“Eight wrestlers is the least I expected to take to nationals this year. Anything less would have disappointed me,” Koll said. “Then again, eight ties the record for the most guys we’ve ever taken, and only two teams in the country are taking more, so I shouldn’t really complain.”
For seven of the Red’s men — freshman Jerry Rinaldi, sophomore Dustin Manotti, juniors Joe Mazzurco, and Mike Mormile, and seniors Scott Roth, Tyler Baier, and Matt Greenberg — the trip is a chance to become an All-American for the first time, finish stronger than last year, or graduate with wins against the country’s best wrestlers.
For Lee, however, it is a chance to make history.
With his win at the EIWAs this year, Lee became the first Cornellian to capture three straight Eastern titles beginning as a freshman. As a sophomore last year, he claimed the national title in the 125-pound weight class. The championship was only the seventh in Cornell history, and the first since David Hirsch brought the 126-pound title back to East Hill a decade ago. The points Lee earned for his victory also helped the Red break the top 10 as a team for the first time since 1993.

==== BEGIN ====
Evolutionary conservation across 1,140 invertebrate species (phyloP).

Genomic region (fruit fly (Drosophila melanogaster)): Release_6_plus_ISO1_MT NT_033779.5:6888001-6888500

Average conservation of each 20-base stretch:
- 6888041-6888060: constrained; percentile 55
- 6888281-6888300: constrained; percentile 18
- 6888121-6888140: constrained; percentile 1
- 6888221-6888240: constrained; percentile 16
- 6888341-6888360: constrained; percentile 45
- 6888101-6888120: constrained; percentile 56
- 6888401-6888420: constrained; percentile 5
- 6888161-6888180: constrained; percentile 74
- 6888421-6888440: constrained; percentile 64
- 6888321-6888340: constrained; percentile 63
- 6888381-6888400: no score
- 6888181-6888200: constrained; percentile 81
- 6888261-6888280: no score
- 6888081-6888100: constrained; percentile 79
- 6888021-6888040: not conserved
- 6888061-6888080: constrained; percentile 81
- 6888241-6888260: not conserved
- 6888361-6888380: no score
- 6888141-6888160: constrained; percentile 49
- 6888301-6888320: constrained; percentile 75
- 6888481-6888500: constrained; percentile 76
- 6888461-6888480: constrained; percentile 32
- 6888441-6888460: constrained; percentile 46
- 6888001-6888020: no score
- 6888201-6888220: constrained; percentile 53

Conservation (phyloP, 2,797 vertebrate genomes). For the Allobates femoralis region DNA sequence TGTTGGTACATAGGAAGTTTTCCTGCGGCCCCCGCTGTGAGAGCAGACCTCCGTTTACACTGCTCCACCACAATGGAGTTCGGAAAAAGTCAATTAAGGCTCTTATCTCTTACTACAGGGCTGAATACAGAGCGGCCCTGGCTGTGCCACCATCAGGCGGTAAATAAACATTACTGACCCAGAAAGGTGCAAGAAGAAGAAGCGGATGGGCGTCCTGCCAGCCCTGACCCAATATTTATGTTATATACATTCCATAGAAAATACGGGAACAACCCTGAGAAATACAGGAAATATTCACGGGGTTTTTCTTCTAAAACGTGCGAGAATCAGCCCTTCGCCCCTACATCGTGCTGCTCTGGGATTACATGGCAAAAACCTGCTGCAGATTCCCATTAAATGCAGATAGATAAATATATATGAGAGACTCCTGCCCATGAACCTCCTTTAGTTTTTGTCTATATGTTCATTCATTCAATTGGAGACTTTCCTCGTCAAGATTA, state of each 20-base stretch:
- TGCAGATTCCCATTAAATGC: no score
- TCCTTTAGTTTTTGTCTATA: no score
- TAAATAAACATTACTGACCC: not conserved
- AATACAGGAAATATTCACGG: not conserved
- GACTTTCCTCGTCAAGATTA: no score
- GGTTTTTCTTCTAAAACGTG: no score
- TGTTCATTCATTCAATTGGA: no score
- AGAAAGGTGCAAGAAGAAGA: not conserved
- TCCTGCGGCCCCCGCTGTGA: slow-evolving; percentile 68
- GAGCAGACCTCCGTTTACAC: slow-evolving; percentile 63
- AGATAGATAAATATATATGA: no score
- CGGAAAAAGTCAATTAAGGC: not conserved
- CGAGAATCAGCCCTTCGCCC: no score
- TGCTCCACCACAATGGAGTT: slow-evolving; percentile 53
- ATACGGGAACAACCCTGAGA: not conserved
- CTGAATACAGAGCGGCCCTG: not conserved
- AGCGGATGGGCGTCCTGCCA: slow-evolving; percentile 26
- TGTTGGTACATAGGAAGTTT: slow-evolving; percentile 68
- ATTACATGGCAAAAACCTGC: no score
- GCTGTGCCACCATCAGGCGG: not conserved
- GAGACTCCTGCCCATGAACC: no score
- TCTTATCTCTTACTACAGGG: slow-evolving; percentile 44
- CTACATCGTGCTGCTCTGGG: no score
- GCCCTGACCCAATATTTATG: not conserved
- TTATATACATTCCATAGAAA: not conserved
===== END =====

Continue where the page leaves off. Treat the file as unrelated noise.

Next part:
“It feels great to know that I’ve done something to be up there with the greats,” Lee said. “It’s great to be a part of the history of Cornell wrestling.”
But with the accolades and awards has come pressure. On the road to his championship last year, Lee accumulated a perfect 34-0 record. That streak extended into the early part of this season, when San Francisco State’s Donald Lockett beat Lee, 6-5, in the opening round of the Midlands in January. The loss was Lee’s first since the 2002 NCAA tournament and his only one this season. It could not have come at a worse time.
In his first two years at Cornell, Lee had wrestled as a 125-pounder. This year, he moved up to 133. Initially, neither he nor his coaches knew how well he would adapt to bigger opponents. When unranked Lockett won, some skeptics questioned whether or not the decision to go up would cost Lee a national title.